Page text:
Cancer is many different diseases. Cancer is not one disease,but literally hundreds of different diseases. This is of great practical importance to both physicians and patients, because different cancers are treated differently and have different outcomes for the patient. For instance, breast cancer is different from brain cancer: If caught early, breast cancer is a very treatable disease and patients can look forward to a cure and a normal life expectancy. On the other hand, brain cancer is an extremely aggressive disease, and the outcome is usually poor, regardless of how early the cancer is detected. Furthermore, brain cancer itself is not one disease but many diseases, each with different potential outcomes and treatments. In fact, if not caught early, breast cancer very often spreads (metastasizes) to the brain, and the breast tumor grows in the brain. Ultimately, for a typically non-aggressive disease like breast cancer, it is the spread of the tumor to a vital organ like the brain that causes illness and death.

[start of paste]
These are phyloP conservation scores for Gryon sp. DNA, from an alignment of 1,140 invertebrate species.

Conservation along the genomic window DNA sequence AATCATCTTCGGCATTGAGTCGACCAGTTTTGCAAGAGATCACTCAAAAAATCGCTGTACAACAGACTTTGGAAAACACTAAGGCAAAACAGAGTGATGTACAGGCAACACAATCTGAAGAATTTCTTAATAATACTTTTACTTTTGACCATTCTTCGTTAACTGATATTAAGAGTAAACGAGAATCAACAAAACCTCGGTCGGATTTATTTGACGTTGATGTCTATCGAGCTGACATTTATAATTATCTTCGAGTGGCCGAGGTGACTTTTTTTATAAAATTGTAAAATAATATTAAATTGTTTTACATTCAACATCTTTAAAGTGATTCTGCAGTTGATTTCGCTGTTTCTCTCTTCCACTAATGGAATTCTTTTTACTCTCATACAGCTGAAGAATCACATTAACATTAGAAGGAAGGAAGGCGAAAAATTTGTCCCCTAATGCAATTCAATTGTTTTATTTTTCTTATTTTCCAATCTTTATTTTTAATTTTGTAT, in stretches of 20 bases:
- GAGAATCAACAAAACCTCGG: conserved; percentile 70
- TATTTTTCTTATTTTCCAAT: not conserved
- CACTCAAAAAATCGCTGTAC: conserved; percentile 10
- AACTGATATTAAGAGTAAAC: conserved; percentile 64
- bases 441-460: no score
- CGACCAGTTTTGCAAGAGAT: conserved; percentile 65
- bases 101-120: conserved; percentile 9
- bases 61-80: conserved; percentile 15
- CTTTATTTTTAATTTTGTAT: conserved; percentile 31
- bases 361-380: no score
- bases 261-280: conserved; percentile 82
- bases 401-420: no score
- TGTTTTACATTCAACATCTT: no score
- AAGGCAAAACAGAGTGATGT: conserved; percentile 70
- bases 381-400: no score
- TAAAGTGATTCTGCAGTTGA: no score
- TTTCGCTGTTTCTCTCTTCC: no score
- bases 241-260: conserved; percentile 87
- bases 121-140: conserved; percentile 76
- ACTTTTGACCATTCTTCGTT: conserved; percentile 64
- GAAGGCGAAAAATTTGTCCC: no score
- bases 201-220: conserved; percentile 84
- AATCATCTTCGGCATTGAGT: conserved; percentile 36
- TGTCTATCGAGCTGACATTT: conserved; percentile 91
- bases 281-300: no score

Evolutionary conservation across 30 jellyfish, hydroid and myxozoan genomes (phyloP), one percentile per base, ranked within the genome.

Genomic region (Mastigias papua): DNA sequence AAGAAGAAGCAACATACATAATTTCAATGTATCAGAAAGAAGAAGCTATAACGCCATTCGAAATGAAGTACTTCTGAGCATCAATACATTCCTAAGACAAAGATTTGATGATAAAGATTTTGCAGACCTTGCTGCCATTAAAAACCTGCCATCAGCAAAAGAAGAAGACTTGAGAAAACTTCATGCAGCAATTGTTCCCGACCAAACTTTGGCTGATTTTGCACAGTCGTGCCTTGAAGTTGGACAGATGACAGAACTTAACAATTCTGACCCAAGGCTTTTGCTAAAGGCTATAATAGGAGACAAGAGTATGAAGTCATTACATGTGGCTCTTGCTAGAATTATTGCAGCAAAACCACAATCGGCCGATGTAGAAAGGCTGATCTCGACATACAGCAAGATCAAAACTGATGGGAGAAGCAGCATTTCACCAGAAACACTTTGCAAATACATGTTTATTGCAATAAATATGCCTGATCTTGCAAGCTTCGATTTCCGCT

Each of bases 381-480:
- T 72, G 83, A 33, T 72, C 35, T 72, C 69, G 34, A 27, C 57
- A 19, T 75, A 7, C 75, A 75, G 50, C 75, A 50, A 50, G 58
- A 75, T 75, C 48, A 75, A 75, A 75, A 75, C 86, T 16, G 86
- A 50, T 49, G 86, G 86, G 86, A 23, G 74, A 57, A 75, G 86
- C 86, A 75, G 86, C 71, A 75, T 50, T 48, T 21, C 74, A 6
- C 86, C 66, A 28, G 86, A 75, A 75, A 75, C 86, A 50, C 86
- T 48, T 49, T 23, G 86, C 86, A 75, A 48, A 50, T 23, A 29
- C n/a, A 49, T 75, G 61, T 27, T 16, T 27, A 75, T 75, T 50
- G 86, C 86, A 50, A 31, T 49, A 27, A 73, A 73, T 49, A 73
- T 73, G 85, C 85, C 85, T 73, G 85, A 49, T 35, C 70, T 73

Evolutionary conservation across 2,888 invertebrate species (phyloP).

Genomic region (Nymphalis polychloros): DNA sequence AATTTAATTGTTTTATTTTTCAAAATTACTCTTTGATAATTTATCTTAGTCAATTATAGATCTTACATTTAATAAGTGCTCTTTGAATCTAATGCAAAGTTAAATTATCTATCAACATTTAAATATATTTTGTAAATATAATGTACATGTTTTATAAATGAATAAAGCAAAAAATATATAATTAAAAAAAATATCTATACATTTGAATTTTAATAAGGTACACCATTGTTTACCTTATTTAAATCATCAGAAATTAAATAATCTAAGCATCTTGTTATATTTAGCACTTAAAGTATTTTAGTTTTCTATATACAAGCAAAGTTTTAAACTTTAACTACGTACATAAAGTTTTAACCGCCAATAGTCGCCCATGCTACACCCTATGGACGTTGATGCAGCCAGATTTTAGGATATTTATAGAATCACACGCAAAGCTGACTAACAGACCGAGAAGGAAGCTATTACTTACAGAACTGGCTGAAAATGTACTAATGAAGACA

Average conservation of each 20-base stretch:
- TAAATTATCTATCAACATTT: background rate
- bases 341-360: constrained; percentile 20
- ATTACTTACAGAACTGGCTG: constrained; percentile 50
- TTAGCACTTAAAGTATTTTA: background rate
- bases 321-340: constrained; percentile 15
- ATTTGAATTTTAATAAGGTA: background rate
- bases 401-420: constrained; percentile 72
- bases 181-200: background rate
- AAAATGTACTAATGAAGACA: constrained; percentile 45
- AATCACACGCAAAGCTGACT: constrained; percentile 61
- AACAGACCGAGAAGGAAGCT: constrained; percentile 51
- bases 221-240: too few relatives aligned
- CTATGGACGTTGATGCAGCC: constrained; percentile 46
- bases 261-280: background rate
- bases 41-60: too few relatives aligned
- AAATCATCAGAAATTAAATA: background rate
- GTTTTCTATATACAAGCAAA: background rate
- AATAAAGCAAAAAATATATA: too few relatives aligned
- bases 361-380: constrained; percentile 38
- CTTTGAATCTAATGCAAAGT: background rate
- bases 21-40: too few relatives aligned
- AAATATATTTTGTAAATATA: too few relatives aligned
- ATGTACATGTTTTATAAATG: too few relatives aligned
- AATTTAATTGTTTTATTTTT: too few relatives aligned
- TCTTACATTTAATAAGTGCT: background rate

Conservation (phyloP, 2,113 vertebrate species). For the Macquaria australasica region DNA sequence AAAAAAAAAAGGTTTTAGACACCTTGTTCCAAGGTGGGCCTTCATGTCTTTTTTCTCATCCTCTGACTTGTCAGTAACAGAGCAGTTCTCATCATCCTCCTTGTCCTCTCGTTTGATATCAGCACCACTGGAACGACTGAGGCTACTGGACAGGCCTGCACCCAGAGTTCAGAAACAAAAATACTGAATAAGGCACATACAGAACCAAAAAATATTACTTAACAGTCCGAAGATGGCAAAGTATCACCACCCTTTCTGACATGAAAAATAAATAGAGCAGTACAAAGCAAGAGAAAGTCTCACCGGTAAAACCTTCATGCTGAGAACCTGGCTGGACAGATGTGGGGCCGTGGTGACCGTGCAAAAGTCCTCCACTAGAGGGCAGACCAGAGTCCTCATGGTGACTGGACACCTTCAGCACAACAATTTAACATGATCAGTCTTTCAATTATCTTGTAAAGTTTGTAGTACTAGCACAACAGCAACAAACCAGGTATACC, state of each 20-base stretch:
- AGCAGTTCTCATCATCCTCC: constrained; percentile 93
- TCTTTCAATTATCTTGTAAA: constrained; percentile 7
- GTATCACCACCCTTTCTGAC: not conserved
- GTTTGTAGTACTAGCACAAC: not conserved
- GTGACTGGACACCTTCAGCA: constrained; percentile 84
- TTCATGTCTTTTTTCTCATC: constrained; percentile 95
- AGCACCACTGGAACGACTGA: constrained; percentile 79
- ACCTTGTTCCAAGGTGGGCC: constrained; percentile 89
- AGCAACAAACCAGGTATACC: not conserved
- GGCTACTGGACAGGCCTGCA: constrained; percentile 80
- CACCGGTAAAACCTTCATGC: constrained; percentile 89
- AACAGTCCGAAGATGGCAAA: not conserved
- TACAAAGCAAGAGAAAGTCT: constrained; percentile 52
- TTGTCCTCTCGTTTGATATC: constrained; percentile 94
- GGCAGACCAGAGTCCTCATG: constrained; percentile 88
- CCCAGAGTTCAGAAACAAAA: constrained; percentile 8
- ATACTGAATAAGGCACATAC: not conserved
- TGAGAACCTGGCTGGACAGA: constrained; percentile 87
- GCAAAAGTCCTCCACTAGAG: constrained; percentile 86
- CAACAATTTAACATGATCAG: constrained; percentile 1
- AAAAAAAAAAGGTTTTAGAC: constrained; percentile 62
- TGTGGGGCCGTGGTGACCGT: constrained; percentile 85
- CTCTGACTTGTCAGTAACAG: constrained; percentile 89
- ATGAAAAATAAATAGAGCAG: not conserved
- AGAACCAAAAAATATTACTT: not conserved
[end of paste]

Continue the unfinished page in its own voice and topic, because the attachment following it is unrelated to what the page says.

HOW DID I GET CANCER?
Cancer is a genetic disease. Cancer is a genetic disease. This should not be confused with the statement that cancer is a hereditary disease. The two statements are profoundly different. A hereditary disease is one that is passed from the parents to a child through the inheritance of a defective gene. Although in some rare instances, such as retinoblastoma (a rare childhood tumor of the eye), cancer is hereditary, this is the exception rather than the rule. Most cancers are not obviously hereditary, although for certain cancers, like breast cancer, there may be a hereditary component to the disease (a "susceptibility"). However, all cancers are genetic, meaning that they result from the unnatural function of one or more genes.